Puffer Shelter

Day 3: Puffer Shelter to Smuggler’s Notch

12.5 miles, 3,300ft of elevation gain

With high hopes for a sunrise view, we woke before dawn, packed up, and ate cold breakfast by the shelter. From there, the rising sun lit up the angrily cloudy sky to the east while the mist obscured any chance of a view north toward Mt. Mansfield. It was a great way to start the day and sent us off in high spirits on the trail before 6:30am.

Sunrise view from Puffer Shelter

We hiked through the morning mist, once again contending with the jarring steps down and slippery rocks from the overnight rain. This whole section of the Long Trail was treacherous in terms of footing. It felt like we had to pick our steps so carefully just to stay on our feet. It was mentally draining to dedicate such attention to each footfall in addition to the physical challenge that the trail presented. Kathy definitely hit a wall this morning. She can start questioning why we hike and backpack when the weather isn’t great or our legs are sore. But, with some walking meditation and positive self-talk, she usually moves from this negative space after a few miles on the trail. Until this point, the trail had been very LT-esque: rocky, rooty, muddy, and honestly, a little bit boring. But, when we started climbing up to the Forehead, the real fun began. From a distance, the peaks on Mt. Mansfield look like the silhouette of a face. At the southernmost end is the Forehead, then the Nose, then the Lips, then the highest point and official 4,000+ft peak, the Chin. Starting our ascent of the Forehead, we climbed ladders, scrambled over boulders, and shimmied our way through some tough rock scramble sections. Though some of these parts were scary, it was so much fun and really rejuvenating. We needed a section that was a little bit different from what we had seen for days already.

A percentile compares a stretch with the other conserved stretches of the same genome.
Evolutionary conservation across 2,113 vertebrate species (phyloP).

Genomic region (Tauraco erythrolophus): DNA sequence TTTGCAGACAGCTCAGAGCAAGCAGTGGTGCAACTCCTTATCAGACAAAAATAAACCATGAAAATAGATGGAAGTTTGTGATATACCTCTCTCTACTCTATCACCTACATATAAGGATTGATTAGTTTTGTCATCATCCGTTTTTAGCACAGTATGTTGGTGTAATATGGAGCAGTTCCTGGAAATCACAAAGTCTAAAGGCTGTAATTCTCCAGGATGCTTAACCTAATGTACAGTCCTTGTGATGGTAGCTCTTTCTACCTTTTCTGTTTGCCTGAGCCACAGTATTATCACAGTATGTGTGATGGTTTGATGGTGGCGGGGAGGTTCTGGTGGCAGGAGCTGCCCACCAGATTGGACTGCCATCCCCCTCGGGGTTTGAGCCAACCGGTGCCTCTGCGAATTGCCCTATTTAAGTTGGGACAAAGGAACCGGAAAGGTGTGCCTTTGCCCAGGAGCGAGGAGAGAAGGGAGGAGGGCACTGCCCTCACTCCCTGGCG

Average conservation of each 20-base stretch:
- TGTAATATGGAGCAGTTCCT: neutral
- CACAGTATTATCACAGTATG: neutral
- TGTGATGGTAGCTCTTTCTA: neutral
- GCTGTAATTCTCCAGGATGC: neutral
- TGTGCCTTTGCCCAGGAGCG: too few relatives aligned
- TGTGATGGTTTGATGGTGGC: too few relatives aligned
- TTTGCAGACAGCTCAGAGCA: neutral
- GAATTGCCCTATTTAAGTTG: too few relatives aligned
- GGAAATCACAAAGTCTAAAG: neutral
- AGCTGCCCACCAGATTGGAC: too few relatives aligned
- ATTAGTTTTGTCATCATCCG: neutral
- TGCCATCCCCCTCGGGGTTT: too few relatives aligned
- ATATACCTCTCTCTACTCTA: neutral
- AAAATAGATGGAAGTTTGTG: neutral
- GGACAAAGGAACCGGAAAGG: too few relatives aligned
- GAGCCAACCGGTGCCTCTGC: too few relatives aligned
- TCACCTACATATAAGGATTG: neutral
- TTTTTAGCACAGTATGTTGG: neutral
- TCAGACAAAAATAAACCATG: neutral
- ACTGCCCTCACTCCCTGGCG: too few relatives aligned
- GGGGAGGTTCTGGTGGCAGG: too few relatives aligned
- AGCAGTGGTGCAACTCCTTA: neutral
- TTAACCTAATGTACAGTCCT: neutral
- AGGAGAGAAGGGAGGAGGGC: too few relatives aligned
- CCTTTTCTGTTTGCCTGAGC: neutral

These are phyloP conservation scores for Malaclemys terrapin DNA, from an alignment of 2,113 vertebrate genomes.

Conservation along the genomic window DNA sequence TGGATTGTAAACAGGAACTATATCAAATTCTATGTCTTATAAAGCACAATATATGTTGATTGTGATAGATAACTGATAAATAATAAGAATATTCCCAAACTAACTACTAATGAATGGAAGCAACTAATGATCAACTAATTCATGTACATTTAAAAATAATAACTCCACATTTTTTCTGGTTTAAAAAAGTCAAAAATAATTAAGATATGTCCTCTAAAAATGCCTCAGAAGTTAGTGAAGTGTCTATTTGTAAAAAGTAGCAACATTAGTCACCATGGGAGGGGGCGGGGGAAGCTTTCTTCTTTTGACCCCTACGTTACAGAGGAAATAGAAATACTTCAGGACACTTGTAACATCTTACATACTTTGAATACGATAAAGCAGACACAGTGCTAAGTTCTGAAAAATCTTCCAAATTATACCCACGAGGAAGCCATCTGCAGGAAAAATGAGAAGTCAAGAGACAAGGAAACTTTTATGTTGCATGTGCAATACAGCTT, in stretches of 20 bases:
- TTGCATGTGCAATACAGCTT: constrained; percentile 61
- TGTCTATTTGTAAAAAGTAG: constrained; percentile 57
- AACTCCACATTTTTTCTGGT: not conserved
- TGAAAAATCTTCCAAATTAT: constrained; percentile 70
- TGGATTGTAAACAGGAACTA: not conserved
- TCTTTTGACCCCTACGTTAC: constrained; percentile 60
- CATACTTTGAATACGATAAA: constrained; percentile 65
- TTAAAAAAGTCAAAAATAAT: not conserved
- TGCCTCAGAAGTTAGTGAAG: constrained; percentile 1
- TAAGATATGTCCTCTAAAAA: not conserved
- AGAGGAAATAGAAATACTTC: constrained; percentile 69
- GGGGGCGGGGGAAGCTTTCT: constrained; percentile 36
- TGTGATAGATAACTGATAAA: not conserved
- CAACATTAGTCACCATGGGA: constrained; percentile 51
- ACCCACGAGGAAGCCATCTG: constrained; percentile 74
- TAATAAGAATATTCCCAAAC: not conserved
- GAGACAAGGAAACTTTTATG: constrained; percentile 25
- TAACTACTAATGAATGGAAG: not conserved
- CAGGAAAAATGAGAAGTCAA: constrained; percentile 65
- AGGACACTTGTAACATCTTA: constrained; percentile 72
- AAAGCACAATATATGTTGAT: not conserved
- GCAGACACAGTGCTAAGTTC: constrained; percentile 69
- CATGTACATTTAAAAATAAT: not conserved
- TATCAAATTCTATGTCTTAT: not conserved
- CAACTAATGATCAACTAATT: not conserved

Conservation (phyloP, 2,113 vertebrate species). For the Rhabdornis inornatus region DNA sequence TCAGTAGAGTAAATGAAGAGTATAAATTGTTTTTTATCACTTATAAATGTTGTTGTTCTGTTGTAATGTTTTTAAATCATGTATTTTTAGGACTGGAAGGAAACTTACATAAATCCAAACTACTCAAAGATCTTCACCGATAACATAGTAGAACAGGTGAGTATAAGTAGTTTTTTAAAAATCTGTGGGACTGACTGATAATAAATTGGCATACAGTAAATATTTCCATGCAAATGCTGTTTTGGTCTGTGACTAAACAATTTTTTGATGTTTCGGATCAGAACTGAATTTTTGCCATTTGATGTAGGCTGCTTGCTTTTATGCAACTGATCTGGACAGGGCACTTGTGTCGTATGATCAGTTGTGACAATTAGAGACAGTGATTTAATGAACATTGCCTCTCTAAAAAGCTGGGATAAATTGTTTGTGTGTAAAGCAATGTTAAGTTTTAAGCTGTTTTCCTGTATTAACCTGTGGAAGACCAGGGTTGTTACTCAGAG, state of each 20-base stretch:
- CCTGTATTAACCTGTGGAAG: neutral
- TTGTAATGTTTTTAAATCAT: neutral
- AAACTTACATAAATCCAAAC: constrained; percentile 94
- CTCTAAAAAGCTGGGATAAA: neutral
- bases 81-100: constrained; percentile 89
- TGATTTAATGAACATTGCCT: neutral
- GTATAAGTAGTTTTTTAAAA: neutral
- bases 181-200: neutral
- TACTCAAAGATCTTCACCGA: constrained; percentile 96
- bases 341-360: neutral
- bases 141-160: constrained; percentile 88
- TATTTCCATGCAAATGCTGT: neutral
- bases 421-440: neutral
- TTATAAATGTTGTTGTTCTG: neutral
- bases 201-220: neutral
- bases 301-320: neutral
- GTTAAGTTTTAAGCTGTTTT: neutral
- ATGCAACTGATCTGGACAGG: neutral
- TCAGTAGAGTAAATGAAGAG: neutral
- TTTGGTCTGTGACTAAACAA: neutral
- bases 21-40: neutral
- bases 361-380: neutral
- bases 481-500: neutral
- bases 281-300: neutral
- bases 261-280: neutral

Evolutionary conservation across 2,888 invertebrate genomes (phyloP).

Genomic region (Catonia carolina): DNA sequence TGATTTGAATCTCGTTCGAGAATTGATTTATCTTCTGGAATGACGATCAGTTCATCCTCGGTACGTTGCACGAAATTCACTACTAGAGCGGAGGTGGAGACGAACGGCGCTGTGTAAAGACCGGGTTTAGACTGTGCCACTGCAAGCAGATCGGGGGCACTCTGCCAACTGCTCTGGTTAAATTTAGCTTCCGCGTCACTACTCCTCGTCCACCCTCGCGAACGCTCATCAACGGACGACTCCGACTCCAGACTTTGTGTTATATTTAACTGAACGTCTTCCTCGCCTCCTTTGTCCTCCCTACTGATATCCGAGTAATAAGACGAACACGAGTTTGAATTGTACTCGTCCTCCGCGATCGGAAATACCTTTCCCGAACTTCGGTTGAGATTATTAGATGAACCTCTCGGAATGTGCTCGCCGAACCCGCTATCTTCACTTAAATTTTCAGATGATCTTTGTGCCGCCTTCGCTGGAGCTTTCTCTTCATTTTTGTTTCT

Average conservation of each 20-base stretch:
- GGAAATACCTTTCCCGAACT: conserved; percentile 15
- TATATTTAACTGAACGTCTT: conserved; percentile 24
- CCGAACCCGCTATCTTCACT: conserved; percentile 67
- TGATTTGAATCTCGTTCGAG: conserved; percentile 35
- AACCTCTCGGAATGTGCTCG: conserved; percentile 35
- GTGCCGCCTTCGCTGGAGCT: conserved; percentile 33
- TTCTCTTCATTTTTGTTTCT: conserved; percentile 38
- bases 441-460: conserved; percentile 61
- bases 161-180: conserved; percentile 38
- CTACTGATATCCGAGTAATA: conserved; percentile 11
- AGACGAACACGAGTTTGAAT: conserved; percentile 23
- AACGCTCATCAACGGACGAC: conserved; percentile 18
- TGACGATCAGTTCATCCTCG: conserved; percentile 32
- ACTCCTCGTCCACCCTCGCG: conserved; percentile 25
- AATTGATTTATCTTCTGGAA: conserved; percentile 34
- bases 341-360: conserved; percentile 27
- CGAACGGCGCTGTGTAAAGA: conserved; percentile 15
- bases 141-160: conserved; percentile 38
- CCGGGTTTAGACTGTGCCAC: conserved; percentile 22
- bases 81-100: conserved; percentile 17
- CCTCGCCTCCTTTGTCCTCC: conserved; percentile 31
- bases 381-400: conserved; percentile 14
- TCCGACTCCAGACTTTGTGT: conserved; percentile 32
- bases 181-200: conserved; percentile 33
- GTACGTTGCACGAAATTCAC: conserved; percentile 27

Trail in the morning mist
Climb up to the Forehead
Steep ladder down a rockface
Rock boulders on the way to the Forehead

Many parts of this trail popped above treeline, providing fleeting views of the landscape behind us before swirling clouds enveloped us and obscured the surroundings. Without many views, we hurried through this section, passed the parking lot atop the toll road for day hikers, and joined them on the trail toward the summit on The Chin.

A gorgeous fleeting view from the Forehead

As we made our way to the summit of Mt. Mansfield, which is in the alpine zone, we appreciated the clear pathways marked by corridors of string. It’s so important to stay on rock and off the delicate alpine vegetation and it was great to see how clearly the areas for hiker travel are marked. The clouds rolled in and out as we hiked above treeline to Mansfield, obscuring views one moment and opening up completely the next. We rock hopped our way up in the mist, taking in the views of the Nose behind us and the summit ahead. Luckily, we got to the summit in one of the rare clear moments and could see in every direction. What a perfect celebration of our 50th New England 4,000 footer! In the distance beyond that, you can see all the way to the White Mountains in NH on a clear day.

Kevin rock hopping
View of the Nose
Trail selfie with the Nose and Lips behind us
String marking fragile vegetation
View of the valley and White Mountains from Mt. Mansfield

Before descending, we took a last look out to the north at the mountains of the Sterling Range we will hike on another section. Then, we started one of the steepest downclimbs we have ever encountered. The trail drops pretty much straight down for the first 0.3 miles off Mt. Mansfield including an impossibly steep chute that required all four limbs to shimmy down. It felt like we were moving at a crawling pace, but we kept at it, knowing how close we were to the end of the section. Once past the most difficult steep sections, the trail just kept going and going – down, down, down.

Very steep and rocky descent from the Chin
Concentrating on picking steps!

At the bottom, the trail comes out to Rt. 108. It was not super clear, but it continues directly across the road. It took us through the flat woods and then along the newly constructed boardwalk through Smuggler’s Notch to GMC’s Barnes Camp Visitor Center. This was a beautiful spot and made for a great ending to this section for us.

Boardwalk to the Barnes Camp Visitor Center

Subscribe to our Newsletter!

We'll send you updates when new content becomes available


  1. Terry Blackburne-Lee
    September 13, 2020

    You are both so amazing. I’m so glad you can enjoy trekking as a couple.

Leave a Reply

Your email address will not be published. Required fields are marked *